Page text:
After the proposed Barao-Wineland interim title bout as well as the “Shogun”-Nogueira light heavyweight tilt were forced off the main card due to injuries, UFC 161 was then restructured around light heavyweight contenders Dan Henderson and Rashad Evans. Roy Nelson was then added in a battle against Stipe Miocic to round out the overall well-balanced card. After all is said and done, the Pay-Per-View telecast looks to again continue an already successful 2013 campaign for the UFC.
Before action goes down on Saturday night, check out some possible conclusions for a look at what might be. For undercard predictions, check out UFC 161 preliminary predictions.
Pay-Per-View Main Card
In what could produce the next possible challenger to champion Jon Jones’ title, 42 year-old Dan Henderson takes on the always tough Rashad Evans.
The former Olympic wrestler with dynamite in his hands, Henderson has been a longtime staple in MMA. After conquering in Japan and attaining gold in a memorable battle with Wanderlei Silva, he brought his talents back stateside and has been a handful for all men he has come across. Known primarily for his huge right hand, he mixes an all-around excellent wrestling game to bail him out when his hands can’t do the work. He’ll be looking to get back on track after dropping an uneventful decision to Lyoto Machida in his last fight.
Rashad Evans can also pack a punch. While not quite as potent as Henderson’s, Evans is still very capable of sleep-inducing strikes, as evidenced in his past battles with the legendary Chuck Liddell and fan-favorite Forrest Griffin. Evans is also another man that mixes excellent wrestling with his strikes, although he uses both in unison slightly more effectively to keep opponents off-balance. Evans brings a two-fight losing streak into the fight but a win over Henderson can erase the slide and get him back in contention with the rest of the light heavyweights.
Henderson is healed up and ready to go. He’ll be able to keep the fight up where he wants it and fend off as many of Evans’ wrestling exchanges as it takes to land a big right. Henderson wins by TKO.
Nelson steps up as a late edition after the original man, Soa Paleilei, was forced to withdraw because of an injury. In doing so, he’ll look to continue on a tear that has included three straight knockouts in as many fights. The Brazilian Jiu-Jitsu black belt has built himself to become a feared puncher, thanks to some insanely heavy hands, as he displayed in those three fights. Last seen separating Cheick Kongo from his consciousness, he can make it four in a row and make a stronger case for a potential shot at the heavyweight belt.
Miocic is also an accomplished striker himself. While he may not be blessed with the same power as Nelson, he makes up for it with good boxing combinations to both the body and head. He also possesses a hefty seven-inch reach advantage and an excellent college level amateur wrestling background. After an impressive three wins to start his UFC career, he ran into Stefan Struve at UFC on FUEL TV 5 and was beat down en route to a TKO loss.
Miocic will be happy to engage “Big Country” and, for that, he will pay the price. Nelson wins by KO.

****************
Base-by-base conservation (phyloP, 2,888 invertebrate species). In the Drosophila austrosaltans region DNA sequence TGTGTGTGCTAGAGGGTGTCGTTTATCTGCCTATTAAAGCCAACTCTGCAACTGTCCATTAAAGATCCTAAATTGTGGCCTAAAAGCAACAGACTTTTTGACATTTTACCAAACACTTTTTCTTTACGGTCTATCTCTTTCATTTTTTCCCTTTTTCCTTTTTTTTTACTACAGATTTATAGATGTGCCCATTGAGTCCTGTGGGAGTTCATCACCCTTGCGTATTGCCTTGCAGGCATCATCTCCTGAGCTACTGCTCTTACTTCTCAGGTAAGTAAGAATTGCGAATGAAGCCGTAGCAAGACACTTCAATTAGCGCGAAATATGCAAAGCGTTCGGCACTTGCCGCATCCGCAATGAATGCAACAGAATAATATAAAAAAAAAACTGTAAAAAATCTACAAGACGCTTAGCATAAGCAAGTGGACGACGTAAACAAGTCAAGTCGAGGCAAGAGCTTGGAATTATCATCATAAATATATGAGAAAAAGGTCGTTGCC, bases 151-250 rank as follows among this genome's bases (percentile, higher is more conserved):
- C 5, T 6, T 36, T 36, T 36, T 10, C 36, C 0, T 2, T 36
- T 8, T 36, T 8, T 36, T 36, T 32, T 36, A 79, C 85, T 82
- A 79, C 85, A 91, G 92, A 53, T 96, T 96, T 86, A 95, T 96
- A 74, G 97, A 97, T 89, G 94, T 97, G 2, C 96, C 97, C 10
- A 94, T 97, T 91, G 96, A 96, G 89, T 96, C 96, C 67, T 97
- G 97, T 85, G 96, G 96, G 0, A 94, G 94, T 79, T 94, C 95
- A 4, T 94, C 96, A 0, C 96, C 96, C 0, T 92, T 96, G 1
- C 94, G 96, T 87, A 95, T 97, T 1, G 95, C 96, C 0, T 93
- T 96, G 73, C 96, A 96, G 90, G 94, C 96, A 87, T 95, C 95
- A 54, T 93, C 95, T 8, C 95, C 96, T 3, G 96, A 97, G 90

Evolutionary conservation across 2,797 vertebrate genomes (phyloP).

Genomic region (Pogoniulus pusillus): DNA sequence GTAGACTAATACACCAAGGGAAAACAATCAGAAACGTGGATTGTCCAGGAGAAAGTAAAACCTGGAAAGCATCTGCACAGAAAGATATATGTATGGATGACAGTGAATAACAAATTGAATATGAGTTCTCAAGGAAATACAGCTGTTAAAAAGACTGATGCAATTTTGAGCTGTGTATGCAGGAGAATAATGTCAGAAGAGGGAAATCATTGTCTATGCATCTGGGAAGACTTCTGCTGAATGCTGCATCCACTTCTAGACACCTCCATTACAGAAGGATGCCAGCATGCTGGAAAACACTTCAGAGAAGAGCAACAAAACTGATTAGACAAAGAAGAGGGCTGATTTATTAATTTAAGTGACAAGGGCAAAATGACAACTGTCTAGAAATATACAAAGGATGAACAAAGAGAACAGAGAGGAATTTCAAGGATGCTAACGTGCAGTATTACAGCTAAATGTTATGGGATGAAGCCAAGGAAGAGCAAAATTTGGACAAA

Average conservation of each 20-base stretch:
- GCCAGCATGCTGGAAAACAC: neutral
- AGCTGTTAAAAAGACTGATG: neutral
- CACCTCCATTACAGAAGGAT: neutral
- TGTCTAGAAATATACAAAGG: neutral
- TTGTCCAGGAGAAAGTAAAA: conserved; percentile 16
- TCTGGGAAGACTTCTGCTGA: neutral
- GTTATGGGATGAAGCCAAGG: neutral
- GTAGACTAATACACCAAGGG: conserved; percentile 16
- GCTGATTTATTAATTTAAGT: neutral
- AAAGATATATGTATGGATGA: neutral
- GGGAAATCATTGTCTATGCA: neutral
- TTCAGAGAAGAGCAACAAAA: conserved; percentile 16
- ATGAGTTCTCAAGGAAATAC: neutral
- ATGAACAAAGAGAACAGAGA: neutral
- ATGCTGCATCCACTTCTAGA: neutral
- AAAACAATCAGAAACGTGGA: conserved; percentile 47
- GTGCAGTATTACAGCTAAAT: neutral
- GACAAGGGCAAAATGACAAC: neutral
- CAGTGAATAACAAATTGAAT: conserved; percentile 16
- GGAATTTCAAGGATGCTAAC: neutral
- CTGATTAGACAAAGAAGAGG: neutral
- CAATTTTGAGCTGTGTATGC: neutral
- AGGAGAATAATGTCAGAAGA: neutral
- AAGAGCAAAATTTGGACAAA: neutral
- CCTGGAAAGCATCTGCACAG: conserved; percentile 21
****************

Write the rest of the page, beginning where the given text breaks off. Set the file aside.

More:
Alexis Davis might be one of the better submission artists in women’s MMA. With those grappling skills, she has experienced a good deal of success, especially considering she possesses a set of very rudimentary striking skills. Davis makes her debut on the heels of two exceptional submission finishes of two very accomplished submission artists in Shayna Baszler and Hitomi Akano.
Sexton also prefers to grapple. Not as efficient in the submission department, she uses clinches and takedowns to score points and land ground-and-pound when the opportunity presents itself. She may not be as big or as strong as her opponent on Saturday but she is still very good at what she does. Sexton also makes her UFC debut and enters on a three-fight winning streak.
Davis imposes her will and wears Sexton out until she latches onto a submission and wins.
Never one to be short on entertainment value, Pat Barry has been mostly a middle-of-the-road heavyweight. He uses a top-notch kickboxing game to dispatch most foes willing to trade with him. In the event they choose to ground him, his deficiencies begin to become very evident. Still, he has worked tirelessly to improve his wrestling. Barry returns on the heels of a knockout of Shane Del Rosario.
His opponent, Jordan, is a relative newcomer in the Octagon. However, in just three fights, he has shown is pretty diverse skill-set, due in large part to his excellent athleticism. That diversity was displayed in his last outing at UFC on FX 6. Jordan TKO’d Mike Russow in a one-sided beating that showcased his balanced skill-set.
No secret where this fight is likely to end up. Jordan takes the path of least resistance and takes Barry down. He wins by TKO.
After suffering his first loss since 2007, Ryan Jimmo is returning with a vengeance. In a disappointing loss at UFC on FUEL TV 7, he looked to have secured his second UFC win until his opponent, James Te Huna, dug down deep and stayed alive to squeak a decision. In the loss, Jimmo still showed the flashy striking skills and resiliency he has been known for.
Pokrajac is another of the gritty, well-balanced fighters to come out of Croatia. Taking a shot to land one of his own has been his MO. That game plan has come with mixed results but Pokrajac is typically the more offensive fighter. When his striking hasn’t resulted in much success, he is a very accomplished grappler and can win fights there when possible. Before his last bout with Joey Beltran was overturned and ruled a no contest, he had won three of his last four.
Pokrajac won’t be afforded the luxury of being a bully in this one. Jimmo will using his more technically sound striking and solid takedown defense to take this one by decision.
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